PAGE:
“The only thing that can change that is a hiccup in the program,” Hinch said. “I worry about rain and other things in the next 20 days. But we are lining him up on purpose this way to be our Opening Day guy. He’s been on the biggest stage, he’s our most veteran starting pitcher and he’s excited.”

Hinch has been having some fun with both Rodriguez and Schoop in the team meetings, playing off the history between those two.

“Faced each other 10 times,” Hinch said. “Schoop always wants to talk about the home run he got off him. Eduardo wants to talk about the nine punch-outs.”

Love the throwback

Hinch smiled when he was asked about lefty reliever Andrew Chafin’s anti-analytics comments Thursday. Chafin, whom the Tigers signed for two years and $13 million, made it very clear he didn’t pay attention to the modern day metrics and date.

“I actually don’t really care if the player speaks the language as much if they listen to how we want to use their best stuff,” Hinch said. “So it’s not about everybody being an expert or being openly able to articulate every analytical angle that teams take. It’s about utilizing your best stuff.”

Hinch, personally, kind of appreciates Chafin’s just-give-me-the-ball attitude.

“I can already tell his personality is going to fit in really well around here,” he said. “He’s proud to be here, too. He’s kind of a semi-local guy being from the upper Midwest. He said he just needed to throw a bullpen or two and put him a game.”

It’s seems logical to assume that having another leverage left-hander in the bullpen would help solidify closer Gregory Soto as the ninth-inning guy. Hinch warned against making assumptions.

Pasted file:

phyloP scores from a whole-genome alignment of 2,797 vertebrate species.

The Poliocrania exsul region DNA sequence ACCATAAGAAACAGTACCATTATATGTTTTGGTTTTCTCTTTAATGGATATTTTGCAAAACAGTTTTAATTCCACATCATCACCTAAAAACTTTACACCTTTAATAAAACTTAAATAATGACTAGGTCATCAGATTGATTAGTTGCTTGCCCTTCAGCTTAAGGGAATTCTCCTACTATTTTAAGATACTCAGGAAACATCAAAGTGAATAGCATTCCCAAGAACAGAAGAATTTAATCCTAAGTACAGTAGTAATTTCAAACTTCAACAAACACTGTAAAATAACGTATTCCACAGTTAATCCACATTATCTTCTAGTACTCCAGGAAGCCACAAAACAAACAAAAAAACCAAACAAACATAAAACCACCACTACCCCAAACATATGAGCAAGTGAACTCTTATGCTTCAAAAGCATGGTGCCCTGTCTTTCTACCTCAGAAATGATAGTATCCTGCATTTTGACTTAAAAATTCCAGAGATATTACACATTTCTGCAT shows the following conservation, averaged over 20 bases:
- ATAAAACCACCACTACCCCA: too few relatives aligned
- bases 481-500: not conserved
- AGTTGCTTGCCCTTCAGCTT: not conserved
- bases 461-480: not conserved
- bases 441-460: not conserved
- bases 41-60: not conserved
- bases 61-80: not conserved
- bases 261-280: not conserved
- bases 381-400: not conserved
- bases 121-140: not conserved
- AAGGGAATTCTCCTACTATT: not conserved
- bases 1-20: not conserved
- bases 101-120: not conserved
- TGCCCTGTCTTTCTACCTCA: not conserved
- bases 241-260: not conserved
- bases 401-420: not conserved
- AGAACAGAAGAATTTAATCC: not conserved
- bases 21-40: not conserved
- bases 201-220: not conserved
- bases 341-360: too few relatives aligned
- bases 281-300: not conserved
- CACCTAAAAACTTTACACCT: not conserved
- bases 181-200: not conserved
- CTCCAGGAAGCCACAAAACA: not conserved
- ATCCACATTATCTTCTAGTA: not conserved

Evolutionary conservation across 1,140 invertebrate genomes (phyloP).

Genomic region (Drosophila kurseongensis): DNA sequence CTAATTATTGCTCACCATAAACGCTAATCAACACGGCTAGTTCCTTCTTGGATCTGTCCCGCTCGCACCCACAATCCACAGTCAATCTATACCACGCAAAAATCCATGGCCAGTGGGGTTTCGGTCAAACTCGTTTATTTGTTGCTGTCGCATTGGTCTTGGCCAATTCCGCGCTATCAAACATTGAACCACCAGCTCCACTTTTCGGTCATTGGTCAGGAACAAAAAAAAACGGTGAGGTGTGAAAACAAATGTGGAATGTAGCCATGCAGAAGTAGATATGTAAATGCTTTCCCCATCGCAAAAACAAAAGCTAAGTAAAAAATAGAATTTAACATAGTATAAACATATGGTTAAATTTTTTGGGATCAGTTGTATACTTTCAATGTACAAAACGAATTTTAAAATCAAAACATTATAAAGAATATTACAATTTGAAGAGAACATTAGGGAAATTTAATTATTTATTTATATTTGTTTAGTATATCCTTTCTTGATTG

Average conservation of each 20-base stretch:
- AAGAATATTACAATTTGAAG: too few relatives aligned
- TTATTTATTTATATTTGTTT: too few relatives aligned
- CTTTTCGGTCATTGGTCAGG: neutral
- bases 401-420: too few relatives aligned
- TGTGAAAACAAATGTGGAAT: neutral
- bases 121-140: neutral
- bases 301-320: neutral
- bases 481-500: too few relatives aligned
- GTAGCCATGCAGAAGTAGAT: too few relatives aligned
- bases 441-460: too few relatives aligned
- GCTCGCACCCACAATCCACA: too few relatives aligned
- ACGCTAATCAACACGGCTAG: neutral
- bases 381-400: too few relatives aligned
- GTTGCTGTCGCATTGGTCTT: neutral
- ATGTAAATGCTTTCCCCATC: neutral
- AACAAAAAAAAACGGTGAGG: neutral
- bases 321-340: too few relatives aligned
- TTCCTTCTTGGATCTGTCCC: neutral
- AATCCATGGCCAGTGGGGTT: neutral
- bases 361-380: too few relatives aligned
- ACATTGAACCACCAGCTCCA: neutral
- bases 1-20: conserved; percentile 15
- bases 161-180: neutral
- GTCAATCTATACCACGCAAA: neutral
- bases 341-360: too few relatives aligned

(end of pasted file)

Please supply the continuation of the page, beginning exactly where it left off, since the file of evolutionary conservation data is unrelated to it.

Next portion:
“Nope,” he said. “I think the other way. The more versatility you have the more pathways to win you have … Anytime we need Soto I’m going to consider using him. As a soft concept, having Chafin means Soto will get the ninth more often.

“But actually, the more we have, the more options I have when the game is on the line.”

‘A great gesture’

Speaking of the team meeting, Friday morning the Tigers were treated to highlights of Spencer Turnbull’s no-hitter in Seattle last season. Hinch played the last three outs and subsequent celebration.

The video was a prelude to the main event. Turnbull then presented his catcher that night, Eric Haase, with a Rolex watch.

“Spence came to me in the morning and said he wanted to present Haase with a gift for the no-hitter,” Hinch said. “Just a great gesture. Just a cool moment for Spencer to say thanks to his catcher and for the group to relive a really cool game from last year.”

The story offered a little window into the tightness of this clubhouse.

“It was nice to see players enjoy each other in a moment like that,” Hinch said. “I think it matters to a team. It somewhat galvanizes a team. The guys that were here, it brought back a great memory. The guys that weren’t here saw how we celebrate a big accomplishment.”

Around the horn

Turnbull revealed on Wednesday that while he was rehabbing from Tommy John surgery, he also had an arthroscopic procedure done to clean up loose debris in his right knee. He said the knee had been bothering him for two years, though not enough to shut him down. “I can’t remember the last time the knee has felt this good,” he said.

… Báez and Grossman both worked on the back fields Friday. They are expected to start Saturday against the Yankees in Tampa.

chris.mccosky@detroitnews.com

Twitter: @cmccosky